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Communal Syndrome

Zoya Hasan

By Ratna Naidu
Vikas Publishing House, New Delhi, 2016, pp. 173, Rs. 60.00

VOLUME V NUMBER 5 March/April 1981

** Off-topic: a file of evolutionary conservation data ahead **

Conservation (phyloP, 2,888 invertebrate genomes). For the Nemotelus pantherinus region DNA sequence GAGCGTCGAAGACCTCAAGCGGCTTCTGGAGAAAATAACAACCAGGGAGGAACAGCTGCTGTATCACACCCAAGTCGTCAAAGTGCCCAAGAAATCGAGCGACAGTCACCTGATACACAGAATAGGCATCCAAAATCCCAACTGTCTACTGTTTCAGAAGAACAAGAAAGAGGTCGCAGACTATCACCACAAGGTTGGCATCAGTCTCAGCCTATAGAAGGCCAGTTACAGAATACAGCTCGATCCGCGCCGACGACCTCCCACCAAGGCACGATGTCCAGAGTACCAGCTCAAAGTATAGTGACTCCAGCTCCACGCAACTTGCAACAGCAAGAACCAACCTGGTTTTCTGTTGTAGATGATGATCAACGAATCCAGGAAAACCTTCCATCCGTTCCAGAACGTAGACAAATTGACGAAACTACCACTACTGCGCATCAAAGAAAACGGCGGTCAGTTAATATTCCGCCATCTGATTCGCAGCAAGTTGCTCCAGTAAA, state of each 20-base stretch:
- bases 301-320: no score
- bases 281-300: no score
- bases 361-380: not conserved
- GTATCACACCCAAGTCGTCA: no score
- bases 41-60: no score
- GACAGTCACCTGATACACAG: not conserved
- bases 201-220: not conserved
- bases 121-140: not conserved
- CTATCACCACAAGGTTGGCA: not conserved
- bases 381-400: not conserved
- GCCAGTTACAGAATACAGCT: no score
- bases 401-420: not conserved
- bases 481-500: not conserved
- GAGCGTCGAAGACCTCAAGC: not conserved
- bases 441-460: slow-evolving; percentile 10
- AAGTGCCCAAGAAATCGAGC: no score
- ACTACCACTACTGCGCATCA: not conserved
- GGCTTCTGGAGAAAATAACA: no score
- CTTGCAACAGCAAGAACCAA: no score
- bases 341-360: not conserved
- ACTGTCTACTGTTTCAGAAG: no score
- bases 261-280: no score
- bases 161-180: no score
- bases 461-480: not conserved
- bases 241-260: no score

In her well-written book, The Com­munal Edge to Plural Societies, Ratna Naidu explores the social morphology of the communal question in India and Malaysia. She probes into the normative structure of communalism, the contextual differences between communalism and nationalism, and, most significantly, on the vastly different assumptions in the approaches of the political elites in the two countries. The book is divided into six chapters. The first chapter presents the framework of the study. The communal conflict in India and Malaysia is investigated in the framework of political economy and the frictions among communities derived from the positions occupied by groups in the process of growth and development. The second chapter amplifies the economic compulsions behind communalism and the third analyses the role of political processes in happening communal animo­sities. The fourth chapter lays bare the anatomy of a few selected riots in both countries. The final chapter discusses various policy choices open to the ad­ministration in dealing with communal antagonism in plural societies. Economic competition, cultural antipathy, religious animosity, and linguistic prejudice constitute the communal fabric of Indian and Malaysian society. But Naidu lays special stress on economic and political factors as the underlying causes of communal conflict. In Asia, the economic factors assumed inflammatory proportions, particularly because of the migration of large numbers of Indians and Chinese who retained their distinc­tive cultures. In Malaysia, for instance, Chinese replaced the Malays who were in control of the economy before the ad­vent of colonial power. The uneven development of regions and of some communities under British colonialism contributed to the heighten­ing of communal rivalry. In the disparate process of growth in India, Hindus domi­nated the high points of the empire like Calcutta, Bombay and Madras—while influential Muslim groups established themselves in Northern India which did not experience substantial industrial ex­pansion, but enjoyed pre-eminence in the pre-colonial period. In Malaysia, on the other hand, the colonial economy ousted Muslims from their vantage positions in trade and commerce. Naidu links the decline of Muslims with the twilight of feudalism. This is a valid proposition, in so far as the deve­lopment of capitalism under colonial auspices marked the emergence of new classes and groups who were capable of taking advantage of opportunities in the new power structure. Naidu further argues that the growing prosperity of powerful Hindu commercial classes enab­led them to ...

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